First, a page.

News / Middle East

Violence Intensifies as Bahrain Awaits Peace Talks

Bahraini pro-democracy protesters wave signs, pictures of prisoners and people killed in three years of unrest, Abu Saiba, west of Manama, March 21, 2014.
Bahraini pro-democracy protesters wave signs, pictures of prisoners and people killed in three years of unrest, Abu Saiba, west of Manama, March 21, 2014.
Phillip Walter Wellman
At the beginning of 2014 there was new hope in Bahrain that a political consensus might finally be reached to help end the country’s three-year-long civil conflict.

The crown prince met directly with opposition leaders in January, the first meeting since pro-democracy protests erupted in 2011.

While the gesture aroused hopes that national reconciliation talks could be revived, two months later no discussions have taken place, and deadly violence has risen to a level not seen since the height of the uprising.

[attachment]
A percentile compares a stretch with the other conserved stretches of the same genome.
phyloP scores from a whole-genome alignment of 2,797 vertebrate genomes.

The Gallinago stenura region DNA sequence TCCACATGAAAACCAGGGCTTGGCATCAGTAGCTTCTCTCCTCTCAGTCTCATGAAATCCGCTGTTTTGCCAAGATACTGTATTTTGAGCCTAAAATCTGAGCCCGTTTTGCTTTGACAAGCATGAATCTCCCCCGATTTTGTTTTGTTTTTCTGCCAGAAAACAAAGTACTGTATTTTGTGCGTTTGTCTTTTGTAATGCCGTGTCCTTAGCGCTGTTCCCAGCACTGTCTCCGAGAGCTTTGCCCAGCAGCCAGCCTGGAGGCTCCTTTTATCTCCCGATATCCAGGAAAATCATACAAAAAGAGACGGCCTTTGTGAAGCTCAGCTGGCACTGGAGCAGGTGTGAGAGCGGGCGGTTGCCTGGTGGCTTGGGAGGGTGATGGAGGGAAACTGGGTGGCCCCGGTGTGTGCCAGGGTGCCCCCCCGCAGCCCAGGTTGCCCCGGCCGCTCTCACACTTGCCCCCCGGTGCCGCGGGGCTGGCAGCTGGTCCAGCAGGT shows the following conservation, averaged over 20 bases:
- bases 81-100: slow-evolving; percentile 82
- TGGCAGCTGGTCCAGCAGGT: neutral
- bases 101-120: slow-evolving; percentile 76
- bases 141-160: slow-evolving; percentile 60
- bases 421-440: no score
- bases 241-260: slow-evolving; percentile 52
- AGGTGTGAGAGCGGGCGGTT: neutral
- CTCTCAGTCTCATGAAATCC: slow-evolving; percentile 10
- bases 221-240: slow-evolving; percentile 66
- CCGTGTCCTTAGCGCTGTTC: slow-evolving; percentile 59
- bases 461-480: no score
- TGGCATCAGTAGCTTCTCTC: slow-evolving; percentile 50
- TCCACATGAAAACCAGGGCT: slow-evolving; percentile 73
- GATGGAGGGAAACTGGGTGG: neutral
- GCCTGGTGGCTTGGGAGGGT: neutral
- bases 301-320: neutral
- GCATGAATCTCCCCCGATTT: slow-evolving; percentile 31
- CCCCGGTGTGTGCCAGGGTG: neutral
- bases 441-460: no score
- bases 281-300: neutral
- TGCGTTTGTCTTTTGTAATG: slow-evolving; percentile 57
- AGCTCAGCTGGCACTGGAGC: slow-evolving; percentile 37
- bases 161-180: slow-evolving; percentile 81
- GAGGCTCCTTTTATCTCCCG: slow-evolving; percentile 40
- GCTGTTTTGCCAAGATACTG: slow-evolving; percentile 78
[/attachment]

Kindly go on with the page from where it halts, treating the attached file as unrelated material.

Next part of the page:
Now, a fourth attempt to stage successful peace talks in Bahrain is in the works.

According to organizers, all parties to the talks have listed issues of importance to them, and a final agenda is being compiled that should result in some progress.

The opposition previously argued that the dialogue was flawed from the start, and designed to prevent meaningful change to the way power is structured and exercised in Bahrain. Those who spoke out also complained about the lack of royal participation.

The government says that when talks restart, a greater number of senior officials will be present.

But as officials push ahead with their plans, many Bahrainis have become disillusioned with the drawn-out process.

"There’s a question to what extent even the political representatives of Bahraini society can now claim to speak for the constituents that they represent," says Kristian Coates Ulrichsen, a research fellow from Rice University in the United States. "That goes for government-backed organizations as well as the opposition."

At the same time, as active participation in organizations across the political spectrum declines, the small island nation has seen a growing radicalization.

Salman al-Jalahma, speaking for Bahrain’s Information Affairs Authority, says the threat of violence is not only becoming more prevalent, but also more extreme.